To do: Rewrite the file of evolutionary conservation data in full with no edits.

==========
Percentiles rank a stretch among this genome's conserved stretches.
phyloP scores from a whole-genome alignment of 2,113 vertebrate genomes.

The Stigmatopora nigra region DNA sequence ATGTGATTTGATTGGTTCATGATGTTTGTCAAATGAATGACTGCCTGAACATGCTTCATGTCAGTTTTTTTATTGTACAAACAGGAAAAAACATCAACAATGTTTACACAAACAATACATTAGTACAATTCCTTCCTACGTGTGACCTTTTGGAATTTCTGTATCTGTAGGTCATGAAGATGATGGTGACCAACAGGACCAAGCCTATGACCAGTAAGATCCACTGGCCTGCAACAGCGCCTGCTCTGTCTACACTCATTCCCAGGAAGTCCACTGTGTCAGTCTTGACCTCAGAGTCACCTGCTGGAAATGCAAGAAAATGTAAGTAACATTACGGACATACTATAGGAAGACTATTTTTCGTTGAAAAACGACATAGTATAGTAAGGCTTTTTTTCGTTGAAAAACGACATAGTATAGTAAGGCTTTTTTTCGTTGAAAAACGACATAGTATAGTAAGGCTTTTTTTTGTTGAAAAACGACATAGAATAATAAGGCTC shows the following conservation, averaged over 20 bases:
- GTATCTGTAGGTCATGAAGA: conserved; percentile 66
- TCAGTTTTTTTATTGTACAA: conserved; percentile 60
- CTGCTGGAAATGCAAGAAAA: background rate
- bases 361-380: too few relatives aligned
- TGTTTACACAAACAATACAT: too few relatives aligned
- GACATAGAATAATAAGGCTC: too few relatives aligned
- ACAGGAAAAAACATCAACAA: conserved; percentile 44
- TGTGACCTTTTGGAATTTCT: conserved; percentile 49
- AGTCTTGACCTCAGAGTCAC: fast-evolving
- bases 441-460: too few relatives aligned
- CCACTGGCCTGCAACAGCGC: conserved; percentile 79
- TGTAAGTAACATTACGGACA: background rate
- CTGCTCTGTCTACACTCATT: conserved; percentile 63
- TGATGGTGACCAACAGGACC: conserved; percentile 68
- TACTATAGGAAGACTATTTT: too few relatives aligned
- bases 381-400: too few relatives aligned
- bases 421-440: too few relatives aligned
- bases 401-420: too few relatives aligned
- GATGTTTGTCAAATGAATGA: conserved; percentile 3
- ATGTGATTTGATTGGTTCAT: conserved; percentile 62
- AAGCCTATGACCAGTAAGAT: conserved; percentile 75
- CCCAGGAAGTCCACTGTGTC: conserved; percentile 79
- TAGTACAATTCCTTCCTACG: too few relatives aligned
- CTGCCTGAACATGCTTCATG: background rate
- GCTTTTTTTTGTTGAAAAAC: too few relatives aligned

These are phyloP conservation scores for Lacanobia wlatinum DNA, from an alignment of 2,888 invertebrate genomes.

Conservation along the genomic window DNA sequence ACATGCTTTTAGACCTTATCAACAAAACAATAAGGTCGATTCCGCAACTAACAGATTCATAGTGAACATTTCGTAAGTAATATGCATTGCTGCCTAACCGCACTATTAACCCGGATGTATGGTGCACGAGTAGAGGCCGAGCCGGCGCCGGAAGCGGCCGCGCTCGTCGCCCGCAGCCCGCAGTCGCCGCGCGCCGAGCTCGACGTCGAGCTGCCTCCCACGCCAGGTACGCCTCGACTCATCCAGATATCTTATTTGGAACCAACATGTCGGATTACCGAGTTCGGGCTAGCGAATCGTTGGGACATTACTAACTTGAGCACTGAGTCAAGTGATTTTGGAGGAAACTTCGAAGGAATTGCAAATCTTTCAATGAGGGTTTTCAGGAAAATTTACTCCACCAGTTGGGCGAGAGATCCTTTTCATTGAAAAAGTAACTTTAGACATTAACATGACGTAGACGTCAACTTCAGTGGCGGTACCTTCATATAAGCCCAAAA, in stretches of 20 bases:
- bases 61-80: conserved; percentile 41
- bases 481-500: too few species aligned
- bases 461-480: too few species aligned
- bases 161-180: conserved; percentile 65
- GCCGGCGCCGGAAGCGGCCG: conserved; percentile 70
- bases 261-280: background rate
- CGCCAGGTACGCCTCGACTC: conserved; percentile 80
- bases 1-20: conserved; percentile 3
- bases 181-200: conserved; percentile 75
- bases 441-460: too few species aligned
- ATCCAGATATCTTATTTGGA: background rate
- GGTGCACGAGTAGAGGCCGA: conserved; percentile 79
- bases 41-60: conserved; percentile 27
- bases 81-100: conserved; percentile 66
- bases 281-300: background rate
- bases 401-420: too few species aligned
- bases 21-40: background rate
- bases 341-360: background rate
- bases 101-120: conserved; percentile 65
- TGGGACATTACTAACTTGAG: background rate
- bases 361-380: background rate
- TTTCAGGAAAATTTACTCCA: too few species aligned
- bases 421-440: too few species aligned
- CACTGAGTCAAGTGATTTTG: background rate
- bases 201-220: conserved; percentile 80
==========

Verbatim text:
Percentiles rank a stretch among this genome's conserved stretches.
phyloP scores from a whole-genome alignment of 2,113 vertebrate genomes.

The Stigmatopora nigra region DNA sequence ATGTGATTTGATTGGTTCATGATGTTTGTCAAATGAATGACTGCCTGAACATGCTTCATGTCAGTTTTTTTATTGTACAAACAGGAAAAAACATCAACAATGTTTACACAAACAATACATTAGTACAATTCCTTCCTACGTGTGACCTTTTGGAATTTCTGTATCTGTAGGTCATGAAGATGATGGTGACCAACAGGACCAAGCCTATGACCAGTAAGATCCACTGGCCTGCAACAGCGCCTGCTCTGTCTACACTCATTCCCAGGAAGTCCACTGTGTCAGTCTTGACCTCAGAGTCACCTGCTGGAAATGCAAGAAAATGTAAGTAACATTACGGACATACTATAGGAAGACTATTTTTCGTTGAAAAACGACATAGTATAGTAAGGCTTTTTTTCGTTGAAAAACGACATAGTATAGTAAGGCTTTTTTTCGTTGAAAAACGACATAGTATAGTAAGGCTTTTTTTTGTTGAAAAACGACATAGAATAATAAGGCTC shows the following conservation, averaged over 20 bases:
- GTATCTGTAGGTCATGAAGA: conserved; percentile 66
- TCAGTTTTTTTATTGTACAA: conserved; percentile 60
- CTGCTGGAAATGCAAGAAAA: background rate
- bases 361-380: too few relatives aligned
- TGTTTACACAAACAATACAT: too few relatives aligned
- GACATAGAATAATAAGGCTC: too few relatives aligned
- ACAGGAAAAAACATCAACAA: conserved; percentile 44
- TGTGACCTTTTGGAATTTCT: conserved; percentile 49
- AGTCTTGACCTCAGAGTCAC: fast-evolving
- bases 441-460: too few relatives aligned
- CCACTGGCCTGCAACAGCGC: conserved; percentile 79
- TGTAAGTAACATTACGGACA: background rate
- CTGCTCTGTCTACACTCATT: conserved; percentile 63
- TGATGGTGACCAACAGGACC: conserved; percentile 68
- TACTATAGGAAGACTATTTT: too few relatives aligned
- bases 381-400: too few relatives aligned
- bases 421-440: too few relatives aligned
- bases 401-420: too few relatives aligned
- GATGTTTGTCAAATGAATGA: conserved; percentile 3
- ATGTGATTTGATTGGTTCAT: conserved; percentile 62
- AAGCCTATGACCAGTAAGAT: conserved; percentile 75
- CCCAGGAAGTCCACTGTGTC: conserved; percentile 79
- TAGTACAATTCCTTCCTACG: too few relatives aligned
- CTGCCTGAACATGCTTCATG: background rate
- GCTTTTTTTTGTTGAAAAAC: too few relatives aligned

These are phyloP conservation scores for Lacanobia wlatinum DNA, from an alignment of 2,888 invertebrate genomes.

Conservation along the genomic window DNA sequence ACATGCTTTTAGACCTTATCAACAAAACAATAAGGTCGATTCCGCAACTAACAGATTCATAGTGAACATTTCGTAAGTAATATGCATTGCTGCCTAACCGCACTATTAACCCGGATGTATGGTGCACGAGTAGAGGCCGAGCCGGCGCCGGAAGCGGCCGCGCTCGTCGCCCGCAGCCCGCAGTCGCCGCGCGCCGAGCTCGACGTCGAGCTGCCTCCCACGCCAGGTACGCCTCGACTCATCCAGATATCTTATTTGGAACCAACATGTCGGATTACCGAGTTCGGGCTAGCGAATCGTTGGGACATTACTAACTTGAGCACTGAGTCAAGTGATTTTGGAGGAAACTTCGAAGGAATTGCAAATCTTTCAATGAGGGTTTTCAGGAAAATTTACTCCACCAGTTGGGCGAGAGATCCTTTTCATTGAAAAAGTAACTTTAGACATTAACATGACGTAGACGTCAACTTCAGTGGCGGTACCTTCATATAAGCCCAAAA, in stretches of 20 bases:
- bases 61-80: conserved; percentile 41
- bases 481-500: too few species aligned
- bases 461-480: too few species aligned
- bases 161-180: conserved; percentile 65
- GCCGGCGCCGGAAGCGGCCG: conserved; percentile 70
- bases 261-280: background rate
- CGCCAGGTACGCCTCGACTC: conserved; percentile 80
- bases 1-20: conserved; percentile 3
- bases 181-200: conserved; percentile 75
- bases 441-460: too few species aligned
- ATCCAGATATCTTATTTGGA: background rate
- GGTGCACGAGTAGAGGCCGA: conserved; percentile 79
- bases 41-60: conserved; percentile 27
- bases 81-100: conserved; percentile 66
- bases 281-300: background rate
- bases 401-420: too few species aligned
- bases 21-40: background rate
- bases 341-360: background rate
- bases 101-120: conserved; percentile 65
- TGGGACATTACTAACTTGAG: background rate
- bases 361-380: background rate
- TTTCAGGAAAATTTACTCCA: too few species aligned
- bases 421-440: too few species aligned
- CACTGAGTCAAGTGATTTTG: background rate
- bases 201-220: conserved; percentile 80